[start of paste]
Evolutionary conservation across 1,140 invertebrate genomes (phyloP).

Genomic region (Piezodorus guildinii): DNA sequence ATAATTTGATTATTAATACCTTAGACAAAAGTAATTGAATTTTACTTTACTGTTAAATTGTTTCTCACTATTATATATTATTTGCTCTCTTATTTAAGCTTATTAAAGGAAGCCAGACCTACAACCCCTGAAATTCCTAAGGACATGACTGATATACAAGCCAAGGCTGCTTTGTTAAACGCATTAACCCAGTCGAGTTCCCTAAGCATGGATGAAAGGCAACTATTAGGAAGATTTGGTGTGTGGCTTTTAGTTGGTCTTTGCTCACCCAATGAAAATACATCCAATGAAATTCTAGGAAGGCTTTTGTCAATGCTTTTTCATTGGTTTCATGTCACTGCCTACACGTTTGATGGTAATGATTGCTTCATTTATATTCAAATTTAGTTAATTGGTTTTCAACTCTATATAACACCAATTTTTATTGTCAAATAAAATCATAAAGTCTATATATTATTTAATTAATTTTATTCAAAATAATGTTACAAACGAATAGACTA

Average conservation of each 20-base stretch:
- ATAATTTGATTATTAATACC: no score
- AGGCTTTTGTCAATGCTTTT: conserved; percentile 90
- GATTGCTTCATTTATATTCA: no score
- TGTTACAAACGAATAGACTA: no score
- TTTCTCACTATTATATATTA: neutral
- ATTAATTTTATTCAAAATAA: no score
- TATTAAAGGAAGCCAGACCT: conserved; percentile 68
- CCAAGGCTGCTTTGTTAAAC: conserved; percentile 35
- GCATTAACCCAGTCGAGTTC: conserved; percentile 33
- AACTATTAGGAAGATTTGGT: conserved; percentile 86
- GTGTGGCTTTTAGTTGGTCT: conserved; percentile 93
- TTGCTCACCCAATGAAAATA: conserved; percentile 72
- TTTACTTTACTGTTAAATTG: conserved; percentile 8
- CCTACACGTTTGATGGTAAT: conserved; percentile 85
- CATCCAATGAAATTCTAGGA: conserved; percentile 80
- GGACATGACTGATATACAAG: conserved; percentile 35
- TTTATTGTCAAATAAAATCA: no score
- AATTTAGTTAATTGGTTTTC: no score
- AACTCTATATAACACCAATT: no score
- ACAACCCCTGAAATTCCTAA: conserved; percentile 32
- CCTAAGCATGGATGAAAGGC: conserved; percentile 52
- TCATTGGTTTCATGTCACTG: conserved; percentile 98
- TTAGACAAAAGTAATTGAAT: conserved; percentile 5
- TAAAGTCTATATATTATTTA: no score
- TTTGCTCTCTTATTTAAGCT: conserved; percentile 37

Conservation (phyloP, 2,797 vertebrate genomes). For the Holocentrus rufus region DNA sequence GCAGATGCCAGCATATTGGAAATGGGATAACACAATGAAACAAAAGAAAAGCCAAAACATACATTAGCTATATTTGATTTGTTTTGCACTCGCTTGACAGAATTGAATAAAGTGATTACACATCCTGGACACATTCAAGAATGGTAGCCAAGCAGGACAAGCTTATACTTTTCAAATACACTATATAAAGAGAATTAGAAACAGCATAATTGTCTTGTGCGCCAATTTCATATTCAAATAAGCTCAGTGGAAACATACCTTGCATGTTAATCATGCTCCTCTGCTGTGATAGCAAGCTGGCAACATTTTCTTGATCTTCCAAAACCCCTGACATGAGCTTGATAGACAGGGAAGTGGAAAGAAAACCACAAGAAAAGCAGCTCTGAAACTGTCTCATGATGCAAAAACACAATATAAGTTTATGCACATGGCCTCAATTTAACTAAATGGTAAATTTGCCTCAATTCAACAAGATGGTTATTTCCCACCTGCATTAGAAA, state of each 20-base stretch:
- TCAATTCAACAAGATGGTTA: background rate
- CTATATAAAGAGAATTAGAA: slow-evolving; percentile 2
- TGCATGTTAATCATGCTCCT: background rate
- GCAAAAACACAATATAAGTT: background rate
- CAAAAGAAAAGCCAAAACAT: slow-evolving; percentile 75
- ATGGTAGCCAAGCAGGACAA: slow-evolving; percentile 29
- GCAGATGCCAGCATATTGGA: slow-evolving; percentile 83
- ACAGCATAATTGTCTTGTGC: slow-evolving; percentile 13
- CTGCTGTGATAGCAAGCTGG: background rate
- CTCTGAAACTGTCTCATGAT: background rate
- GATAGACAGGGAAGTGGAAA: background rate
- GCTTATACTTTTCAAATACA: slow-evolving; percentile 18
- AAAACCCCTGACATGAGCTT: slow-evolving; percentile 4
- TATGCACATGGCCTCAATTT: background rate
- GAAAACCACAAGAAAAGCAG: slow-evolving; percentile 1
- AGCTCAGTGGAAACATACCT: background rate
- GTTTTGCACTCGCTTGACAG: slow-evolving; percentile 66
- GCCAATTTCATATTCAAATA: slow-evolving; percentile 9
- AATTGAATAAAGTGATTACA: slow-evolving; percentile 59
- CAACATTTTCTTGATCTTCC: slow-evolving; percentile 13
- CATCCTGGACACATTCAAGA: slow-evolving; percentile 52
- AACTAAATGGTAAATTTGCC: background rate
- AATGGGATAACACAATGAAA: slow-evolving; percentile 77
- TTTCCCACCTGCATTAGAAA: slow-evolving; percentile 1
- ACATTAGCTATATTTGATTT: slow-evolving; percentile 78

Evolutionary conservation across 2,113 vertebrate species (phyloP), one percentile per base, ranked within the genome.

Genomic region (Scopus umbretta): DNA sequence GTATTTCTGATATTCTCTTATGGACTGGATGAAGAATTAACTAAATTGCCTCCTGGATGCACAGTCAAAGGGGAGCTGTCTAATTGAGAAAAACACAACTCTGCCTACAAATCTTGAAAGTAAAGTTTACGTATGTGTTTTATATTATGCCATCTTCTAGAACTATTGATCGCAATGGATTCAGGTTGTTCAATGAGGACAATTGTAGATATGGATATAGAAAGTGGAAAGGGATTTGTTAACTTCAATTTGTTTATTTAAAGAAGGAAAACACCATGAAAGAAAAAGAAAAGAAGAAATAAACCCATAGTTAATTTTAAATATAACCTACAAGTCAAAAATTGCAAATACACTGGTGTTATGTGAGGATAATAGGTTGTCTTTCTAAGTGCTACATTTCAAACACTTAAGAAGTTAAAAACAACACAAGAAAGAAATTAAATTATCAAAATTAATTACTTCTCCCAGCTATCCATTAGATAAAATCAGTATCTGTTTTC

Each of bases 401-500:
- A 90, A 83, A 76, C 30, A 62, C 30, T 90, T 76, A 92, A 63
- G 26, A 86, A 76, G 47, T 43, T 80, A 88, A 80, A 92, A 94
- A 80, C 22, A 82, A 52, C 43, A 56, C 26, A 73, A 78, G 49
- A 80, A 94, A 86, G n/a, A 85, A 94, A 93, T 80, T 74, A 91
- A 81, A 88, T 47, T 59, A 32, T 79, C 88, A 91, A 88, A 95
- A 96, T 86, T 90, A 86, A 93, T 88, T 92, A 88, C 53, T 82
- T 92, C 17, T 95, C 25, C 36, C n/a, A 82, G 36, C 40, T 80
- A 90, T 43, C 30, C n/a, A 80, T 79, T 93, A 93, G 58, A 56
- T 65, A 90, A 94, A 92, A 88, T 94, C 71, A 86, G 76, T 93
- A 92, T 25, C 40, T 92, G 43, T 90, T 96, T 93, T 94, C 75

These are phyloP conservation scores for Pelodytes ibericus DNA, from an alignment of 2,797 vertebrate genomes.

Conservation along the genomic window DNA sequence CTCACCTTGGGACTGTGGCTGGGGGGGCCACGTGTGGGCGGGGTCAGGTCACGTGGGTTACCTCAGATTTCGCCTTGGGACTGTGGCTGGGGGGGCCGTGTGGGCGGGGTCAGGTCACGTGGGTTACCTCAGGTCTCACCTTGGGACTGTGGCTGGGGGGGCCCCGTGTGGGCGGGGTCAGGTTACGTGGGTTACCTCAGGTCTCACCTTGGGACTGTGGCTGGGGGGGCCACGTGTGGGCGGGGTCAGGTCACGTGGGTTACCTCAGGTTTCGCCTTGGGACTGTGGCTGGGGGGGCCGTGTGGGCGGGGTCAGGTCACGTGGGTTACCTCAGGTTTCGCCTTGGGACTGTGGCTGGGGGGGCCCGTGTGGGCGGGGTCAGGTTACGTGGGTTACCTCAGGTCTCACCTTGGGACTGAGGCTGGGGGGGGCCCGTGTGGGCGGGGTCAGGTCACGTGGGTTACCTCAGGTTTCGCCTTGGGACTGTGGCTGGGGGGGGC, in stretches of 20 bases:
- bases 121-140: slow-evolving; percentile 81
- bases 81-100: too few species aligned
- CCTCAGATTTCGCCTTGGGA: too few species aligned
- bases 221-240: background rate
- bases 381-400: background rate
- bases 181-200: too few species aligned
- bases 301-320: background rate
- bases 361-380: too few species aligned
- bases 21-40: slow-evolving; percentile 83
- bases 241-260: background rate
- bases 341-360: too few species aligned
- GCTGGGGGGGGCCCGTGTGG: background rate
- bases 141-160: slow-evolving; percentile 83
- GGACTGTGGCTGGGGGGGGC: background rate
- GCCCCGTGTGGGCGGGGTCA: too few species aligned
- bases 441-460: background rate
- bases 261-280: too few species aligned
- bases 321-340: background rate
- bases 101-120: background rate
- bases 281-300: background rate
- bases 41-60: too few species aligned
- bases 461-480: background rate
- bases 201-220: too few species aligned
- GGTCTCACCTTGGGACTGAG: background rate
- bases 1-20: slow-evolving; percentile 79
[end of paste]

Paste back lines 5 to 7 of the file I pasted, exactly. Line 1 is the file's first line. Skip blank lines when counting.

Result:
- AGGCTTTTGTCAATGCTTTT: conserved; percentile 90
- GATTGCTTCATTTATATTCA: no score
- TGTTACAAACGAATAGACTA: no score